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A crowd gathers for rubber chickens to be thrown off the top of Madison’s Humphrey-Hughes building in 2019 .

Christmas Capers to reenact Great Depression tradition this Saturday in downtown Madison

This vintage photo shows the crowd gathered on Main Street in the early 1930s to catch the free chickens with gift certificates attached.

MADISON – In one of the more unusual Christmas events, rubber chickens will be tossed from the roof of a Madison downtown building this Saturday afternoon. As odd as it might sound, the tradition pays homage to a real event that occurred during the great depression years to help local families — except back then it was performed using real chickens.

Hosted by the Madison Station Preservation Society, the event, called Christmas Capers, will be held Saturday, Dec. 17 from 4 to 5 p.m. in front of the former Hughes Drug Store building on Main Street.

Area businesses, including Huntsville International Airport (for a flight voucher), have donated thousands of dollars in prizes which people can win by catching one of 20 rubber chickens thrown from atop the store by Doc Hughes’ grandsons, Larry and Walt Anderson.

According to Madison historian John Rankin, the custom originated in 1925 when George Walton ‘Doc’ Hughes rented the Humphrey-Hughes property at 200 Main St. in downtown Madison. Doc Hughes opened his drug store business at that location, which he operated until 1972.

“During years of the Great Depression in the early 1930s, Hughes started a holiday tradition dubbed the ‘Christmas Chicken Capers’,” Rankin explained. “On Christmas Eve, Doc Hughes threw live chickens from the roof of his business. The chickens had tags attached to their legs, and people could redeem the tags for prizes in Hughes’ store. Anyone who caught the chickens received the prizes and kept the chicken for Christmas dinner.”

Rankin stated the re-telling of the Christmas Capers through the years said it was performed mostly using live chickens. Other times, small Banty hens or even turkeys were used. “Pencils and other small items as prizes were likewise included or even strapped to the birds’ legs,” he said. “Sometimes a note was tied to the legs, specifying certain store items for the catcher.”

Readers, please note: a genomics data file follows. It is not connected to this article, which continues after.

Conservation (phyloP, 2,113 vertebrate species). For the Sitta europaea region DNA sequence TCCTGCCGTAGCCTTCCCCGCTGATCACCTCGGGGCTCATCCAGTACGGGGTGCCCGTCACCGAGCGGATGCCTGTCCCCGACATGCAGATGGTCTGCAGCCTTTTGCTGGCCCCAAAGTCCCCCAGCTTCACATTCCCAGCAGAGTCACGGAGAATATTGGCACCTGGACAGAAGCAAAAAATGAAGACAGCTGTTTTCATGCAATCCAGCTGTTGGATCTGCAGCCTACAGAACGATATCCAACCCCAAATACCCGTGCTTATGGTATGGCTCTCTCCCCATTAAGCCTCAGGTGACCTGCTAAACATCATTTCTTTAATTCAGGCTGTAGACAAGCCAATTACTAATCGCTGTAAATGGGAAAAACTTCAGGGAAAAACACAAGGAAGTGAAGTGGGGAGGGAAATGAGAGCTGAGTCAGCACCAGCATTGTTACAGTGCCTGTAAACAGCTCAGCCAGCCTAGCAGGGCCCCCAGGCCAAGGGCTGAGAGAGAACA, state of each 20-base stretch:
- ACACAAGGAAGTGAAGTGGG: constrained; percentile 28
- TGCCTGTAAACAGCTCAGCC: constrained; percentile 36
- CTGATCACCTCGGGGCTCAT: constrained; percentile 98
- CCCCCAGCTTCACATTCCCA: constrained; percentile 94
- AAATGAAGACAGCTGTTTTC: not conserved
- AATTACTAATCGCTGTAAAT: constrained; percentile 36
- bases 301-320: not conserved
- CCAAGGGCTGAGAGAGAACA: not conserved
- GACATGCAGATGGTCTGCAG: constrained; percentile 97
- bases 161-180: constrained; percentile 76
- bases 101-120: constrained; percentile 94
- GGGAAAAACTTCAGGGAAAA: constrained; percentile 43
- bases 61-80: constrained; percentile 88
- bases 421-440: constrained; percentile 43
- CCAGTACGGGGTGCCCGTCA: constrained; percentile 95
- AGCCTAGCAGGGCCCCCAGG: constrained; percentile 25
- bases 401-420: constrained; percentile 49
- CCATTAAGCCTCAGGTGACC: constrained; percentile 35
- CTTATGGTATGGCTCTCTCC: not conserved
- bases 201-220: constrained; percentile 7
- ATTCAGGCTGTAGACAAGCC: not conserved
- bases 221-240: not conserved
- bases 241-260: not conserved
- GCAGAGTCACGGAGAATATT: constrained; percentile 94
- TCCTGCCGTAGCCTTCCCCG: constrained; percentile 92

In at least one year, the birds were instead tossed from the platform around a 75-ft water tank at the southwest corner of Martin and Garner streets.

“One story told that a chicken flew from the store roof to land under a house at 23 Front Street. The crowd rushed over and got it, but they trampled down the fence in the front yard in the stampede,” Rankin said. “Such was the desperate times of seeking extra Christmas food and store prizes during the Great Depression.”
In recent years, the Christmas Chicken Capers evolved from live chickens to rubber chickens with gift cards from local retail stores.

At 4 p.m., the Andersons will re-enact the legend by pitching rubber chickens with gift vouchers from Hughes Drug Store’s roof.

Rotary Club of Madison will serve free hot chocolate and cookies. Madison City Community Orchestra will entertain the crowd.

The event has become a fun way to promote Madison’s historic downtown, but it also serves as a remembrance of the generosity Madison business owners displayed during difficult times.

“The Capers couldn’t happen without businesses’ continued generosity,” Society president Debbie Overcash said. “The addition of the Madison City Community Orchestra makes the event so festive with their holiday tunes. The Rotary Club of Madison keeps us warm with refreshments. Madison Police Department attends, and we greatly appreciate their support.”

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